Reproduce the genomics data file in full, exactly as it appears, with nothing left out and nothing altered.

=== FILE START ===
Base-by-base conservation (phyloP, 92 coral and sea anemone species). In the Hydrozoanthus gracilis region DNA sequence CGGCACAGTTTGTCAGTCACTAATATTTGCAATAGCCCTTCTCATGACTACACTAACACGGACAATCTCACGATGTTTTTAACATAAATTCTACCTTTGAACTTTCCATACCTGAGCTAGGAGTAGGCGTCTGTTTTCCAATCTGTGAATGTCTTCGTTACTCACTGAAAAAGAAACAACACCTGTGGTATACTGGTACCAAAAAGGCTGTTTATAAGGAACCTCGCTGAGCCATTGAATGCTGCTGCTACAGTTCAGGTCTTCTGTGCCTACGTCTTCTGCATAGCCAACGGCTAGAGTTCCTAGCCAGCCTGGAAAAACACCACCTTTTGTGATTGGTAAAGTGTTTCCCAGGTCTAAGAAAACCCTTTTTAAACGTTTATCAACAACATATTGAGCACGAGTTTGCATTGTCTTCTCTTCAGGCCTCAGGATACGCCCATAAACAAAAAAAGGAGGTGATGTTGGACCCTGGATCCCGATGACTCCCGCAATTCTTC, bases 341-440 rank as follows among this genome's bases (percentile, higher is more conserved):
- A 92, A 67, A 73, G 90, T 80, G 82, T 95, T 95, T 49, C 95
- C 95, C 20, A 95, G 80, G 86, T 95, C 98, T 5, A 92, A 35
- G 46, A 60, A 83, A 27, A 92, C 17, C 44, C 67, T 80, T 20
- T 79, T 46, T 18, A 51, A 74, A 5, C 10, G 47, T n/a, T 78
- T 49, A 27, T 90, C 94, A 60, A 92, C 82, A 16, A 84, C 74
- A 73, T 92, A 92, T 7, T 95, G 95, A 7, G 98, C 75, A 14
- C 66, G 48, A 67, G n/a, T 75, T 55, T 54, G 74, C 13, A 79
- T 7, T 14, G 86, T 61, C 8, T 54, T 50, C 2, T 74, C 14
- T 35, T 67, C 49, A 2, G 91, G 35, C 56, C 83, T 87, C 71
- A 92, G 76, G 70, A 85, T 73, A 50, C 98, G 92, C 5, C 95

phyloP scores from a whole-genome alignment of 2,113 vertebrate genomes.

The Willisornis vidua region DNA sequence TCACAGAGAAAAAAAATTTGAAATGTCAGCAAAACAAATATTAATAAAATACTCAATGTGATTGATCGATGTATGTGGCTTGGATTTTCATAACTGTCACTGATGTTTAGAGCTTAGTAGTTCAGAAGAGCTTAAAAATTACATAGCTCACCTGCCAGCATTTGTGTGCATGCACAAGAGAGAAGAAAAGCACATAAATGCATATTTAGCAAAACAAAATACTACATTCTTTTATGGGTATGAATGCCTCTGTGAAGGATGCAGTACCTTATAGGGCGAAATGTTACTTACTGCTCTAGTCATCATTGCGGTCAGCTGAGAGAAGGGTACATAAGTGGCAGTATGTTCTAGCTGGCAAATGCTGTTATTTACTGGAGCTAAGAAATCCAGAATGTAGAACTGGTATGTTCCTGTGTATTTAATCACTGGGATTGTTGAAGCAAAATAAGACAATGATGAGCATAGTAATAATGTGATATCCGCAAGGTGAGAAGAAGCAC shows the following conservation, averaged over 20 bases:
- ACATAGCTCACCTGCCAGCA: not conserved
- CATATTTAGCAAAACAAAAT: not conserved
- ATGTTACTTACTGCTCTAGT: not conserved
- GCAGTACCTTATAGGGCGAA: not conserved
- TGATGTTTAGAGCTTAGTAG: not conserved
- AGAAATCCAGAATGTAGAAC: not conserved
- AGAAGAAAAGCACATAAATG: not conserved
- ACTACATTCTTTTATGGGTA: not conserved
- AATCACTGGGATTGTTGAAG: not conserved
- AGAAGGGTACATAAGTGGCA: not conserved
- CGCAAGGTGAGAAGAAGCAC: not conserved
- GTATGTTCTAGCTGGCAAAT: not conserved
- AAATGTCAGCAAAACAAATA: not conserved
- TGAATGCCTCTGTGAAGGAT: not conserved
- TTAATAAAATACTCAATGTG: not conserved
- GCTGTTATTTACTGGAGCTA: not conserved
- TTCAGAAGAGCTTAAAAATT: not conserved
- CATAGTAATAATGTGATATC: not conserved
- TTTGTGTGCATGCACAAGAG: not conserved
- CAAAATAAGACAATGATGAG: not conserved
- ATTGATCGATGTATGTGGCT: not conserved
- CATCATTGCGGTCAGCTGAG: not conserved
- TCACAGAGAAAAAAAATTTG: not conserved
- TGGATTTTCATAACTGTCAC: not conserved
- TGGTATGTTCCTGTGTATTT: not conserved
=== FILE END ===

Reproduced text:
Base-by-base conservation (phyloP, 92 coral and sea anemone species). In the Hydrozoanthus gracilis region DNA sequence CGGCACAGTTTGTCAGTCACTAATATTTGCAATAGCCCTTCTCATGACTACACTAACACGGACAATCTCACGATGTTTTTAACATAAATTCTACCTTTGAACTTTCCATACCTGAGCTAGGAGTAGGCGTCTGTTTTCCAATCTGTGAATGTCTTCGTTACTCACTGAAAAAGAAACAACACCTGTGGTATACTGGTACCAAAAAGGCTGTTTATAAGGAACCTCGCTGAGCCATTGAATGCTGCTGCTACAGTTCAGGTCTTCTGTGCCTACGTCTTCTGCATAGCCAACGGCTAGAGTTCCTAGCCAGCCTGGAAAAACACCACCTTTTGTGATTGGTAAAGTGTTTCCCAGGTCTAAGAAAACCCTTTTTAAACGTTTATCAACAACATATTGAGCACGAGTTTGCATTGTCTTCTCTTCAGGCCTCAGGATACGCCCATAAACAAAAAAAGGAGGTGATGTTGGACCCTGGATCCCGATGACTCCCGCAATTCTTC, bases 341-440 rank as follows among this genome's bases (percentile, higher is more conserved):
- A 92, A 67, A 73, G 90, T 80, G 82, T 95, T 95, T 49, C 95
- C 95, C 20, A 95, G 80, G 86, T 95, C 98, T 5, A 92, A 35
- G 46, A 60, A 83, A 27, A 92, C 17, C 44, C 67, T 80, T 20
- T 79, T 46, T 18, A 51, A 74, A 5, C 10, G 47, T n/a, T 78
- T 49, A 27, T 90, C 94, A 60, A 92, C 82, A 16, A 84, C 74
- A 73, T 92, A 92, T 7, T 95, G 95, A 7, G 98, C 75, A 14
- C 66, G 48, A 67, G n/a, T 75, T 55, T 54, G 74, C 13, A 79
- T 7, T 14, G 86, T 61, C 8, T 54, T 50, C 2, T 74, C 14
- T 35, T 67, C 49, A 2, G 91, G 35, C 56, C 83, T 87, C 71
- A 92, G 76, G 70, A 85, T 73, A 50, C 98, G 92, C 5, C 95

phyloP scores from a whole-genome alignment of 2,113 vertebrate genomes.

The Willisornis vidua region DNA sequence TCACAGAGAAAAAAAATTTGAAATGTCAGCAAAACAAATATTAATAAAATACTCAATGTGATTGATCGATGTATGTGGCTTGGATTTTCATAACTGTCACTGATGTTTAGAGCTTAGTAGTTCAGAAGAGCTTAAAAATTACATAGCTCACCTGCCAGCATTTGTGTGCATGCACAAGAGAGAAGAAAAGCACATAAATGCATATTTAGCAAAACAAAATACTACATTCTTTTATGGGTATGAATGCCTCTGTGAAGGATGCAGTACCTTATAGGGCGAAATGTTACTTACTGCTCTAGTCATCATTGCGGTCAGCTGAGAGAAGGGTACATAAGTGGCAGTATGTTCTAGCTGGCAAATGCTGTTATTTACTGGAGCTAAGAAATCCAGAATGTAGAACTGGTATGTTCCTGTGTATTTAATCACTGGGATTGTTGAAGCAAAATAAGACAATGATGAGCATAGTAATAATGTGATATCCGCAAGGTGAGAAGAAGCAC shows the following conservation, averaged over 20 bases:
- ACATAGCTCACCTGCCAGCA: not conserved
- CATATTTAGCAAAACAAAAT: not conserved
- ATGTTACTTACTGCTCTAGT: not conserved
- GCAGTACCTTATAGGGCGAA: not conserved
- TGATGTTTAGAGCTTAGTAG: not conserved
- AGAAATCCAGAATGTAGAAC: not conserved
- AGAAGAAAAGCACATAAATG: not conserved
- ACTACATTCTTTTATGGGTA: not conserved
- AATCACTGGGATTGTTGAAG: not conserved
- AGAAGGGTACATAAGTGGCA: not conserved
- CGCAAGGTGAGAAGAAGCAC: not conserved
- GTATGTTCTAGCTGGCAAAT: not conserved
- AAATGTCAGCAAAACAAATA: not conserved
- TGAATGCCTCTGTGAAGGAT: not conserved
- TTAATAAAATACTCAATGTG: not conserved
- GCTGTTATTTACTGGAGCTA: not conserved
- TTCAGAAGAGCTTAAAAATT: not conserved
- CATAGTAATAATGTGATATC: not conserved
- TTTGTGTGCATGCACAAGAG: not conserved
- CAAAATAAGACAATGATGAG: not conserved
- ATTGATCGATGTATGTGGCT: not conserved
- CATCATTGCGGTCAGCTGAG: not conserved
- TCACAGAGAAAAAAAATTTG: not conserved
- TGGATTTTCATAACTGTCAC: not conserved
- TGGTATGTTCCTGTGTATTT: not conserved